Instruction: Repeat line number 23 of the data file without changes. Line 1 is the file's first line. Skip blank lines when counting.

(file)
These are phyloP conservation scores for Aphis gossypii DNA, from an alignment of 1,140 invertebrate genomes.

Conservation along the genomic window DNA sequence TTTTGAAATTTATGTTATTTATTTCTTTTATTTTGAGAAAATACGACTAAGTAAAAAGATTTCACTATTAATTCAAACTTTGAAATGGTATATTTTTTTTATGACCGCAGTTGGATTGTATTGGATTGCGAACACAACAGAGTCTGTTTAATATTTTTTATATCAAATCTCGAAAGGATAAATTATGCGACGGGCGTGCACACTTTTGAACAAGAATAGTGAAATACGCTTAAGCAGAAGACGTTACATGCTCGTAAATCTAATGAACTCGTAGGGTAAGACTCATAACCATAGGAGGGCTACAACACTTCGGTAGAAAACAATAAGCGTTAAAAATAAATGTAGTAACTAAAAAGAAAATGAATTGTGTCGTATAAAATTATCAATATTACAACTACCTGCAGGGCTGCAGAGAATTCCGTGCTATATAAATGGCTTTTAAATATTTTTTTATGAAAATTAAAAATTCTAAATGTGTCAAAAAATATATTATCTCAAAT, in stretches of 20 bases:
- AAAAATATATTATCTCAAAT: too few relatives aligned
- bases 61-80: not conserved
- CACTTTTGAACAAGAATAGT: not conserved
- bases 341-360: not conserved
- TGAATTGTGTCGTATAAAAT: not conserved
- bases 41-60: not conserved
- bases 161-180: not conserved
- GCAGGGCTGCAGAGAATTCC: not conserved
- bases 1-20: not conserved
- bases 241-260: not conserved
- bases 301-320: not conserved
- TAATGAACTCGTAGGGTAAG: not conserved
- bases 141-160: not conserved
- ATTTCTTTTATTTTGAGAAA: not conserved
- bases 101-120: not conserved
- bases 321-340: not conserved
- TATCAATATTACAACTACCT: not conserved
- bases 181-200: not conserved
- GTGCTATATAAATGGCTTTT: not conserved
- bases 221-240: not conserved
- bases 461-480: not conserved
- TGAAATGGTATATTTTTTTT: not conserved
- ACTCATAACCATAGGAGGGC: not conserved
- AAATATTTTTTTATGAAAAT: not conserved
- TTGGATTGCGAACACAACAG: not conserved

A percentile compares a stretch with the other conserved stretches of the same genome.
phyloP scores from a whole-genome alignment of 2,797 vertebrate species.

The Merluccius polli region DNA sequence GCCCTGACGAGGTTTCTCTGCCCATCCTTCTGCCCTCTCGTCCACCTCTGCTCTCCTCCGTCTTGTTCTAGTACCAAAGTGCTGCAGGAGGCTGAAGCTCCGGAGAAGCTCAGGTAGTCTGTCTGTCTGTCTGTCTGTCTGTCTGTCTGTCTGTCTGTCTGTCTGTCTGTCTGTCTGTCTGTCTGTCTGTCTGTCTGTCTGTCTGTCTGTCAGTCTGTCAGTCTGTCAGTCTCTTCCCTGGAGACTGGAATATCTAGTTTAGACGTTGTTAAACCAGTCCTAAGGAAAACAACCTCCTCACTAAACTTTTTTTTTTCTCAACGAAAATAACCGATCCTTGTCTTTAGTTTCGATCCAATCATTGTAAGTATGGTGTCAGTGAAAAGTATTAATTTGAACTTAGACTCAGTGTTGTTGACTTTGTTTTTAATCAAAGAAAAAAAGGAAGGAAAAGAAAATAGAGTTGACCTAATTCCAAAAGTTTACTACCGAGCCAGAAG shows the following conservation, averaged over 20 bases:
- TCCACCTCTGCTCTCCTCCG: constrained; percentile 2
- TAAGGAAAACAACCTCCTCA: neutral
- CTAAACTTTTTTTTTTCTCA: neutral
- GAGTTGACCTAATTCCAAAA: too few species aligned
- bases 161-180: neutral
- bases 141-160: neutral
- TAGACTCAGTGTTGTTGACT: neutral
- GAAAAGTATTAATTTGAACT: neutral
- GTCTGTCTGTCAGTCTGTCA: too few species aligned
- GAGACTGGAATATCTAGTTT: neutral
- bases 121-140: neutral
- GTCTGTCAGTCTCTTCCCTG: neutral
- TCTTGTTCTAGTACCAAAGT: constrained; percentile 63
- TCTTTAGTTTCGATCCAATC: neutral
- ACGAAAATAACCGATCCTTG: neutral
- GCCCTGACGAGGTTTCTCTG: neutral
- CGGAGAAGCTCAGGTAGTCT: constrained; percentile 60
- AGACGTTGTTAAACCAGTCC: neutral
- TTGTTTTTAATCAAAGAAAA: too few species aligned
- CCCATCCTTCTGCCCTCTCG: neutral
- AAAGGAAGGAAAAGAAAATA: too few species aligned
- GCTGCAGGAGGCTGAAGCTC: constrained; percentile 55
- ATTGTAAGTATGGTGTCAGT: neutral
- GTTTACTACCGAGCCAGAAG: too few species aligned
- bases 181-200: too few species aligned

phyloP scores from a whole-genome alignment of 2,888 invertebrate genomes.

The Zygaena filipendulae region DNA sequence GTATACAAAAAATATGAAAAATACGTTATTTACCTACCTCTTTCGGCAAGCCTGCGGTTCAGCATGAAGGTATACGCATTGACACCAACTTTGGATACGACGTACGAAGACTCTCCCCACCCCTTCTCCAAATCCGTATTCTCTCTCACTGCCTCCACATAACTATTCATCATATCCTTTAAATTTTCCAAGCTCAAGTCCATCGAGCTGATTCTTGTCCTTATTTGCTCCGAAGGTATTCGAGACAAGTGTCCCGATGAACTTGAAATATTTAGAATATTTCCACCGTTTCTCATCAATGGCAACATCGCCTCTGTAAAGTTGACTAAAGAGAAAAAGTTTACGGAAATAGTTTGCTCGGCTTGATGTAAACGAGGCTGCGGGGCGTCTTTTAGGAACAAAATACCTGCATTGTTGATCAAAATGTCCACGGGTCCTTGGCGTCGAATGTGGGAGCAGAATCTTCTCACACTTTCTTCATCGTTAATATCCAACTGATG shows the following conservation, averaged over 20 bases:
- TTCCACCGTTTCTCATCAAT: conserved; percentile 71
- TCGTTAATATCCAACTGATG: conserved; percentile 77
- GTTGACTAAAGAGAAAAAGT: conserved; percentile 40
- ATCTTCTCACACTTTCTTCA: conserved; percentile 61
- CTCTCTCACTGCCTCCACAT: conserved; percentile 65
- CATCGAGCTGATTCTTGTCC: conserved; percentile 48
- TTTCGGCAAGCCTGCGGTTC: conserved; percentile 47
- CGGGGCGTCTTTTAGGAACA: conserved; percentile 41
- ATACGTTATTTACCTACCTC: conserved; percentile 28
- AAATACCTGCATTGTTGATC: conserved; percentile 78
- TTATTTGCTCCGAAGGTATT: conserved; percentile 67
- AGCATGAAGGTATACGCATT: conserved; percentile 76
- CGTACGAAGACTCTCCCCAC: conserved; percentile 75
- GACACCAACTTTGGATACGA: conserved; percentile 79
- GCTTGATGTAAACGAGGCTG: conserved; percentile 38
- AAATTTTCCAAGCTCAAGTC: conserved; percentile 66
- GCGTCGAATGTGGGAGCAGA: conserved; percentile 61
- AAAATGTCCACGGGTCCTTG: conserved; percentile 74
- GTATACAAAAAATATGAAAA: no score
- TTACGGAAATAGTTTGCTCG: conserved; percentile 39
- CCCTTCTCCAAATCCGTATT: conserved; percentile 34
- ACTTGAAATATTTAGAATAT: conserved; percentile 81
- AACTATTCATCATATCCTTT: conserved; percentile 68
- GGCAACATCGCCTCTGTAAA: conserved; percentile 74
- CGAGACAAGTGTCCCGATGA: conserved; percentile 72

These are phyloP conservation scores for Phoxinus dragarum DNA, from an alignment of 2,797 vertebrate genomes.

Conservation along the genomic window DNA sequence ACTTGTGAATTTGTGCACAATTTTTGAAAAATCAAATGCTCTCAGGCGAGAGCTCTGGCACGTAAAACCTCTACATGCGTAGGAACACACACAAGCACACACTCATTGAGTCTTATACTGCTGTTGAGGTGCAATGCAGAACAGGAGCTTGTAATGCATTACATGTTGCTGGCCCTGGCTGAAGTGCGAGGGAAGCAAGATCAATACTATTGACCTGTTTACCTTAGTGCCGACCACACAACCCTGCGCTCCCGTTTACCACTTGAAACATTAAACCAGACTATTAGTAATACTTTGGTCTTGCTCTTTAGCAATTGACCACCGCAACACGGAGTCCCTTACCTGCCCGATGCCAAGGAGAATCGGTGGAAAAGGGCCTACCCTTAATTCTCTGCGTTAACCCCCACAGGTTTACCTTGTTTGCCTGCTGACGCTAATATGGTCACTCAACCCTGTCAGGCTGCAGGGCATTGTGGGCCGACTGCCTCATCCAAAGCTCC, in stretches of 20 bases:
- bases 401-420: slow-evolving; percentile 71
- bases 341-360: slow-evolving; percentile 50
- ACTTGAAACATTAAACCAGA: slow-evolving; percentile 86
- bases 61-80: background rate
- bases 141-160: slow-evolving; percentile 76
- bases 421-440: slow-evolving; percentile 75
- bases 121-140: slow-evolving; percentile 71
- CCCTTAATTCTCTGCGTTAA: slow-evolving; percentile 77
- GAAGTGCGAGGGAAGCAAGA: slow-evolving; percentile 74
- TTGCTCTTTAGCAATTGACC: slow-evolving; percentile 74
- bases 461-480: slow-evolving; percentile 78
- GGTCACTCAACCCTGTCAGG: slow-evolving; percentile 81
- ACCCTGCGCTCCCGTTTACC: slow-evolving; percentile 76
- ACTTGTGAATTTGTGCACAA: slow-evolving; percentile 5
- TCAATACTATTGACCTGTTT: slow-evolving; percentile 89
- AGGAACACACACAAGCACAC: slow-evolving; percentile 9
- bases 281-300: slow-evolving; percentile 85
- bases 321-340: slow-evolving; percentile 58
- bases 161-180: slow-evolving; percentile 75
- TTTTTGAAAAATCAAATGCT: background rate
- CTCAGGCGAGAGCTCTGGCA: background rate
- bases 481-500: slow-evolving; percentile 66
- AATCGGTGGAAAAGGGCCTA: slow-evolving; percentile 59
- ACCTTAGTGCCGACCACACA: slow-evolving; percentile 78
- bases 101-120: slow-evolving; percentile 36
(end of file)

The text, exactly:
- bases 461-480: not conserved